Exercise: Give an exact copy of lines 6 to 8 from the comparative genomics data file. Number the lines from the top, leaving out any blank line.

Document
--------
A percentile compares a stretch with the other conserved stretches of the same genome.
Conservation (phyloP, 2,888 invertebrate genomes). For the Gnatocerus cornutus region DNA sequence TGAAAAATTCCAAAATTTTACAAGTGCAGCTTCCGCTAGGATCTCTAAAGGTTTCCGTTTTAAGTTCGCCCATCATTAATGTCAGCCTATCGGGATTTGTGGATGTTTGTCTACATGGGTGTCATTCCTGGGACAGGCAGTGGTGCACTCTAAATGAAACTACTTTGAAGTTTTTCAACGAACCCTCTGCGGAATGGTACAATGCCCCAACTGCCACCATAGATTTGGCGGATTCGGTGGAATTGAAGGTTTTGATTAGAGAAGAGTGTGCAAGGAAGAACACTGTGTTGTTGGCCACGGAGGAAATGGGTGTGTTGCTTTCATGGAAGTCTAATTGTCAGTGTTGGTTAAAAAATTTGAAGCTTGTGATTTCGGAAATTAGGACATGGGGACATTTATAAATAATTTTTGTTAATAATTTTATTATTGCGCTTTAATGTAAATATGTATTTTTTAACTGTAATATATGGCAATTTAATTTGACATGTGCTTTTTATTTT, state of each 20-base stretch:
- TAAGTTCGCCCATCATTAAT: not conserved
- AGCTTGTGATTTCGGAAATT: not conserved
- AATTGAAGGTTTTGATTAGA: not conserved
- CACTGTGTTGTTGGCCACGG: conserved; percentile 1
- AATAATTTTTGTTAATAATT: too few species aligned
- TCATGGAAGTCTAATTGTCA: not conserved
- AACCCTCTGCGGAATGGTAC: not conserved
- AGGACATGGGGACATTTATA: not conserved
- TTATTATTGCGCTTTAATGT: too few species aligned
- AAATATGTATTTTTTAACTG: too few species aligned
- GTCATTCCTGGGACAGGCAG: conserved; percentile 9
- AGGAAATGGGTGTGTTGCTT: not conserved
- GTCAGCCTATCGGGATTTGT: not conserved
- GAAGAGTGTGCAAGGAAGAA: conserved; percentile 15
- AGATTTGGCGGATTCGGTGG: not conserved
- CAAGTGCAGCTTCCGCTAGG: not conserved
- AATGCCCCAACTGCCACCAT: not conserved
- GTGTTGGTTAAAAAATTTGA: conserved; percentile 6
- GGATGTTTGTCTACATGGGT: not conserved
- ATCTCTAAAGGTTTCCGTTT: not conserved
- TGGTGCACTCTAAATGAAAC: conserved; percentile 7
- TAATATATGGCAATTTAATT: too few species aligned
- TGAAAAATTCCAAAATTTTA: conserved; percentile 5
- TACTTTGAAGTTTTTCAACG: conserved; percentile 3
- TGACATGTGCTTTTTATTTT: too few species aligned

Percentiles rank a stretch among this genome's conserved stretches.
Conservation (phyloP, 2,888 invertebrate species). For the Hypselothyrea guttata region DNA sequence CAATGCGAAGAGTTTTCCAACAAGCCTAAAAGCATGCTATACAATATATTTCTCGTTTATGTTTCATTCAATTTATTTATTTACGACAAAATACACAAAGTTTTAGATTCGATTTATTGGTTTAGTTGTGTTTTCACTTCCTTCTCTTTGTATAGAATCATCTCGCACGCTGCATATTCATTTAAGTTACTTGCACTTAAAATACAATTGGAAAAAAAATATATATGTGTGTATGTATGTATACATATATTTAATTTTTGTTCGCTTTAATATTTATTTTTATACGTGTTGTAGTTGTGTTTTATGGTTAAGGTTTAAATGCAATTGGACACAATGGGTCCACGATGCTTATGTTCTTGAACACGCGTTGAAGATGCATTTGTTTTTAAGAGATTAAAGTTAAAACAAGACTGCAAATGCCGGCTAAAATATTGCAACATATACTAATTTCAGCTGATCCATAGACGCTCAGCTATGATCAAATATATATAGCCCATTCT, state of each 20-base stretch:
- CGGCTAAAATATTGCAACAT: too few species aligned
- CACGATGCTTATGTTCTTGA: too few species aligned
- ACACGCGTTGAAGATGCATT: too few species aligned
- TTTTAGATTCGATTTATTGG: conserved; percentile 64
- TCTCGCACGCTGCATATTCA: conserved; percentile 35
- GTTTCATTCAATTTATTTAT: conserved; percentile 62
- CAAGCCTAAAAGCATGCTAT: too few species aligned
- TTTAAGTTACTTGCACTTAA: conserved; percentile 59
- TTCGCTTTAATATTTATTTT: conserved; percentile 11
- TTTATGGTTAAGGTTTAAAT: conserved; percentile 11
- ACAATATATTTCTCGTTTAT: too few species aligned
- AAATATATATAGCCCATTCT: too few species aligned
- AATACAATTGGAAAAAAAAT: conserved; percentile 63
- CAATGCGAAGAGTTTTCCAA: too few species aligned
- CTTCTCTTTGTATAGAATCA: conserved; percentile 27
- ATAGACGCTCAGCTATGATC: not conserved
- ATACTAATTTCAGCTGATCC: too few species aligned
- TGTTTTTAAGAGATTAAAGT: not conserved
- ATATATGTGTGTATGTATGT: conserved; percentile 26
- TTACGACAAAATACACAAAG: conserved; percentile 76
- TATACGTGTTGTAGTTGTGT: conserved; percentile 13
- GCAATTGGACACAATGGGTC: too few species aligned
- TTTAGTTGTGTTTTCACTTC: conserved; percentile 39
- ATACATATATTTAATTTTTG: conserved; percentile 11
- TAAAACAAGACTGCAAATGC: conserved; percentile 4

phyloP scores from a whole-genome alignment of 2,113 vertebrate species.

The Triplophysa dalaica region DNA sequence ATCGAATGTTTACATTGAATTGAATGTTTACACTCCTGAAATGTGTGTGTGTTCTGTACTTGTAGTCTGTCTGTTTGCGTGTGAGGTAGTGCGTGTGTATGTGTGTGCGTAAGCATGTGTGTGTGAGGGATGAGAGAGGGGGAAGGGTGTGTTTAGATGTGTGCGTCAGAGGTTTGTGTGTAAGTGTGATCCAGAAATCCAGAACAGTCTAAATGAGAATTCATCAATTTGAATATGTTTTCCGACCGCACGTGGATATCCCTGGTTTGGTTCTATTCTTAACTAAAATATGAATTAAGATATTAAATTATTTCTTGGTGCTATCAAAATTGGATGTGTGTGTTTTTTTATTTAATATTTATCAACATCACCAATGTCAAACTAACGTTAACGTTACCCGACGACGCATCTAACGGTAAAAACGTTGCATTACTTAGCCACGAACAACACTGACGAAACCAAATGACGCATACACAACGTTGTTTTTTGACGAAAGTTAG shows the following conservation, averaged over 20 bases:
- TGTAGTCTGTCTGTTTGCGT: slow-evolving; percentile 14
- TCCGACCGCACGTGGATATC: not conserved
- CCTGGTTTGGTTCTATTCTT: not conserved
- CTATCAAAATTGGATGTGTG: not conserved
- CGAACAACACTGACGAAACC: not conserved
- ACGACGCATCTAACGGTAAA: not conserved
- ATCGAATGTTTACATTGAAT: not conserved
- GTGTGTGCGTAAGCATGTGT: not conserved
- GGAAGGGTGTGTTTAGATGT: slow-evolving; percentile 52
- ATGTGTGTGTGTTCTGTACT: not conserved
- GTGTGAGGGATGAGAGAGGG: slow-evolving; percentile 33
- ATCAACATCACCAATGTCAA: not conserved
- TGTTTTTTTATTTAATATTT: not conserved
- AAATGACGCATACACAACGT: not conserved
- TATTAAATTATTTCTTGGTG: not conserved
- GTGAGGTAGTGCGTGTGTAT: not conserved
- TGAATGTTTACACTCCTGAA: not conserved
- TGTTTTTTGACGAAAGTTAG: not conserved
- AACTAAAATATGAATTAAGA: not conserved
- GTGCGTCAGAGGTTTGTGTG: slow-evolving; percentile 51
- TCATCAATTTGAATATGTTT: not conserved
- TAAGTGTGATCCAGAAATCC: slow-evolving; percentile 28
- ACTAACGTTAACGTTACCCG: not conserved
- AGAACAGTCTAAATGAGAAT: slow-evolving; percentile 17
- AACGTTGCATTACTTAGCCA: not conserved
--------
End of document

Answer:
- CACTGTGTTGTTGGCCACGG: conserved; percentile 1
- AATAATTTTTGTTAATAATT: too few species aligned
- TCATGGAAGTCTAATTGTCA: not conserved